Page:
No Mercy Monday: Defending Your Blinds

No Mercy Monday: Defending Your Blinds

In this strategy series, CoinPoker’s Chief Community Manager and pro poker player Isabelle “No Mercy” Mercier walks you through the basics of the game. Each No Mercy Monday comes with expert advice on how to play,  and it all starts with starting hands.


Over the past few weeks, we learned how position works, how to take advantage of it, how to play from the blinds, and how to steal the blinds. We will now conclude our position-related strategy tips with advice on how to defend your blinds.

Defending Your Blinds

Last week we went over a very important concept in poker: stealing the blinds. We saw how important this strategy is in poker, and how sitting on the button will be the easiest spot to raise and try to win the blinds without a showdown.

However, you should also be aware of that concept when you are sitting on the blinds yourself. So protecting your own blinds from an aggressive player on the button is equally important.

The best way to defend your blinds is not to call the raise, but to re-raise the person stealing!”

Remember this very important advice: the best way to defend your blinds is not to call the raise, but to re-raise the person stealing! Therefore, when the button holds a trashy hand, he will most likely fold when facing your re-raise, instead of having the chance to see a cheap flop and connect with it.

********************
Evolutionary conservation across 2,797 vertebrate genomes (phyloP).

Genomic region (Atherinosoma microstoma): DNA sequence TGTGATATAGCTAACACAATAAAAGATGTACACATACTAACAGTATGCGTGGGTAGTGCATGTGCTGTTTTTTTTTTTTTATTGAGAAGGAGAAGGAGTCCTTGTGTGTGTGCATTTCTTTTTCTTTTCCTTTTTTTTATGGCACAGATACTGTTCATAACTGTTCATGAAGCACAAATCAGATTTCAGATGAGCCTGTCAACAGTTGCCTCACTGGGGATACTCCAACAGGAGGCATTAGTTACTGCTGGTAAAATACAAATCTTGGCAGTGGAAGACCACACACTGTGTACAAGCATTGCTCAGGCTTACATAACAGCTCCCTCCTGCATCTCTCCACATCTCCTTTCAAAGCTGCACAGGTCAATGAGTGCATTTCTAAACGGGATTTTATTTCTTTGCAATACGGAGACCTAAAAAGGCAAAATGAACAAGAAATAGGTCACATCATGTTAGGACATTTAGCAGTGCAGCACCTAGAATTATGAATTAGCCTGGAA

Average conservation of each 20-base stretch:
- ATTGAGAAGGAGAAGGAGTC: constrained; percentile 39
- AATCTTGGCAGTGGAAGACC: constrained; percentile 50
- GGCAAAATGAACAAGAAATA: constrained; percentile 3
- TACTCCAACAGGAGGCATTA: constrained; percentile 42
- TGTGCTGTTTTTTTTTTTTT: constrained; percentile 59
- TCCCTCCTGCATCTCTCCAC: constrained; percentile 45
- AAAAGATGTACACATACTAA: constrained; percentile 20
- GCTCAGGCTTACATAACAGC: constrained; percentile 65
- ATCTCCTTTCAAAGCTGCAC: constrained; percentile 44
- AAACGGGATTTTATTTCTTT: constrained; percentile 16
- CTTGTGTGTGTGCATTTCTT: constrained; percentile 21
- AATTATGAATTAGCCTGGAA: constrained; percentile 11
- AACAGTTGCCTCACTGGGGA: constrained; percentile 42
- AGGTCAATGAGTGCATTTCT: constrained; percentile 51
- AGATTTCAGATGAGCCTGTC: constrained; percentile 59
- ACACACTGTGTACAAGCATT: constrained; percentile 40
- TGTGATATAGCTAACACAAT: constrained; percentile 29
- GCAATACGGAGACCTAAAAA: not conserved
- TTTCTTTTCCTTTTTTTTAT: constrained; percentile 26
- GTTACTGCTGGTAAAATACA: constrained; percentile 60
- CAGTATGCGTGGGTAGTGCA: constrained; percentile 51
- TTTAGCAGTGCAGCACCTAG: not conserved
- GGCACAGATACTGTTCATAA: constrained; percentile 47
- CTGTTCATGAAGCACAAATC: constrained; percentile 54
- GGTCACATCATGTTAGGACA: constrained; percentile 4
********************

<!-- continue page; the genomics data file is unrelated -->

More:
The beauty of the game emerges when both players are aware of these notions, which can lead to amazing plays in poker:

The button raises in order to steal, the big blind re-raises in order to defend its blind, the button knows that this is a move and therefore 3-bets in an attempt to show that he does have a legitimate hand, the big blind knows that the button knows and consequently decides to 4-bet all-in to say that he really, really does have the goods, and the button decides to call with a King high, thinking that this is only a statement from the Big Blind.

I most cases, two players acting like that won’t last very long at the same table, as they won’t let anybody “walk over them”.

Being aggressive is always a better tactic than being passive in poker, but be aware of the dangers of being too proud versus the opportunities of going deeper into a tournament by showing patience and a lot of discipline. You may end up finding a better spot to teach an aggressive opponent a lesson than moving all-in with air from the blinds.

This tip concludes this part of the series on position. Stay tuned over the upcoming weeks where we will be diving into the art of bluffing.

Also, don’t forget to join me twice a week in the Hubble Bubble tournaments to practice your skills and try to win my 5000 CHP bounty! 

– Isabelle “No Mercy” Mercier

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